There are two essential stabilizing ligaments that cross over one another inside the knee joint. Instability most commonly occurs from cruciate ligament tears (analogous to ACL injuries in humans) and luxated patellas (dislocated kneecaps).
ACL tears occur more frequently in dogs than in cats. Sometimes tears are due to things like landing “wrong” when running and jumping, but they are also affected by weight and even breed. ACL tears in cats most often occur as a result of jumping from high places, playing or getting a leg caught in something. As with dogs, ACL tears happen more often in cats that are overweight.
Warning signs of ACL injury can include:
CATS: Decreased activity or playfulness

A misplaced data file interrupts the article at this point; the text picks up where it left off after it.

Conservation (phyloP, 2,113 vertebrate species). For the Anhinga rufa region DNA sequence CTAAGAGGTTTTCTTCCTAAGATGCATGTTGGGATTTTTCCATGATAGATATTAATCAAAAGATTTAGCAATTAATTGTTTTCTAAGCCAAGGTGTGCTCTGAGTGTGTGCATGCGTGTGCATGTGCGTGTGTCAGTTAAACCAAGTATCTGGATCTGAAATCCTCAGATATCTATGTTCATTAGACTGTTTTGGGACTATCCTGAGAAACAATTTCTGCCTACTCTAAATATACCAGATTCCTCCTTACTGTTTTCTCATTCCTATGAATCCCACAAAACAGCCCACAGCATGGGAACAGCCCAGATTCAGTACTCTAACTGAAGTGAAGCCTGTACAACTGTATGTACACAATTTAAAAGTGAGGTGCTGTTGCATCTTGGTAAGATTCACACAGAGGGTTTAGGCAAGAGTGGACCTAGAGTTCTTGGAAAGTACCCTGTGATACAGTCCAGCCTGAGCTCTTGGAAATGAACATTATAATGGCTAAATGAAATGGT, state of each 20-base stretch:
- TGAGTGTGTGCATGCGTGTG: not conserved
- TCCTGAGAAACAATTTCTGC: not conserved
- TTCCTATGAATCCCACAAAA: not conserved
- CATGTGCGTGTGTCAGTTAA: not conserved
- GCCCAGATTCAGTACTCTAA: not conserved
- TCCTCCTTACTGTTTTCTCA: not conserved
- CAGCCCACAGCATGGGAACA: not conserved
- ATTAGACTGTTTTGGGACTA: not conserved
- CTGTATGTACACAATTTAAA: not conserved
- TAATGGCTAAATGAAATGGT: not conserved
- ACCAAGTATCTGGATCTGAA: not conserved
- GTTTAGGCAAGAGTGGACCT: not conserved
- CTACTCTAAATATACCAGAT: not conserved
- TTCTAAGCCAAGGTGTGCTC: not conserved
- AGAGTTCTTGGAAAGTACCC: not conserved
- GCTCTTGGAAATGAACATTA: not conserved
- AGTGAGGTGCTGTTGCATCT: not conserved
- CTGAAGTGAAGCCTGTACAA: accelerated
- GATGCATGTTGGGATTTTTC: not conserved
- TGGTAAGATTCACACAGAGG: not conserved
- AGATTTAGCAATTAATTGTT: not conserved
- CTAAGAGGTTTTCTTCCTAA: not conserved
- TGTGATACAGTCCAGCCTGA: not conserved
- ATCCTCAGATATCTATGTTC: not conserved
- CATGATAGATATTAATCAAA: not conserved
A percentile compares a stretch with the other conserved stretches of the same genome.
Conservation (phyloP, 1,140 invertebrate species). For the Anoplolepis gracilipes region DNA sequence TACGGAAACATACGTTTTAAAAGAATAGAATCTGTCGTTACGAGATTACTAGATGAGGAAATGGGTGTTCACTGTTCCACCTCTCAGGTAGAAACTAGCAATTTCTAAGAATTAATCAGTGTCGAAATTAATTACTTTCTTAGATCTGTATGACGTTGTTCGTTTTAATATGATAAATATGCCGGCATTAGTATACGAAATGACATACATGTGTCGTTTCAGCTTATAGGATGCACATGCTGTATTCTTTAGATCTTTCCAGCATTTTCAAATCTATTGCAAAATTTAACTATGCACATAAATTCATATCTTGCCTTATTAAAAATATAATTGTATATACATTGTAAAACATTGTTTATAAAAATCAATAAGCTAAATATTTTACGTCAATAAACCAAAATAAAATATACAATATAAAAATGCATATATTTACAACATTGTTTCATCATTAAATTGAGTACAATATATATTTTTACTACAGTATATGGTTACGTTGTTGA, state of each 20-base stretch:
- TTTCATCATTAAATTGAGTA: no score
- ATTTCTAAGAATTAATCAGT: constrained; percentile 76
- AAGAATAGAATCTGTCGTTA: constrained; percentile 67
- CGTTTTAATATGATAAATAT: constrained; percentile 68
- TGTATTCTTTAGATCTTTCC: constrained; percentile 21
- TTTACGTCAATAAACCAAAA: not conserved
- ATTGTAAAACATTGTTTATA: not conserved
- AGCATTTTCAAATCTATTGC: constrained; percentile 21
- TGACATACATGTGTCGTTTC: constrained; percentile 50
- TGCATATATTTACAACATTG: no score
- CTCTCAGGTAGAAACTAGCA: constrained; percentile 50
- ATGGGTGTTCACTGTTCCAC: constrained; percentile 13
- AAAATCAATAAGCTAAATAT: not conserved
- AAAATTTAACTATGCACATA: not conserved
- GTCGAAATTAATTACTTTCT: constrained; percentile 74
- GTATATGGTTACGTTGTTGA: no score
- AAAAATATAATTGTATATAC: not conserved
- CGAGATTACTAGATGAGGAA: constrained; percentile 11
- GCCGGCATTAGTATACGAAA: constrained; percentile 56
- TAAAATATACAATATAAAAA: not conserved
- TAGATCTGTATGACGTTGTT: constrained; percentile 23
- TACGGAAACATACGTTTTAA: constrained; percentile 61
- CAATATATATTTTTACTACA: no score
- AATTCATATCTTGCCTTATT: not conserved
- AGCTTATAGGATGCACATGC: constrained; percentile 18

DOGS: Lameness or awkwardness of sitting posture (leg sticking out to the side)
Pay attention to limping! Catching an injury quickly can be crucial to your pet’s recovery!
Cats are often first treated with diet management (if overweight) and exercise restriction for 3-6 weeks. If medical management is not successful, surgery is usually recommended. Dogs often go immediately into surgery, followed by physical therapy because delaying surgery usually causes further inflammation and puts the ACL in the other rear leg at increased risk for rupture.
Keeping pets at a healthy weight to relieve pressure on their joints and hind legs; providing ramps or a series of increasing levels of furniture for cats to get to favorite high places; starting exercise at a slow pace to allow for warm-up of muscles and tendons; and exercising on a regular basis (for dogs, 20 minutes three times a day at a minimum).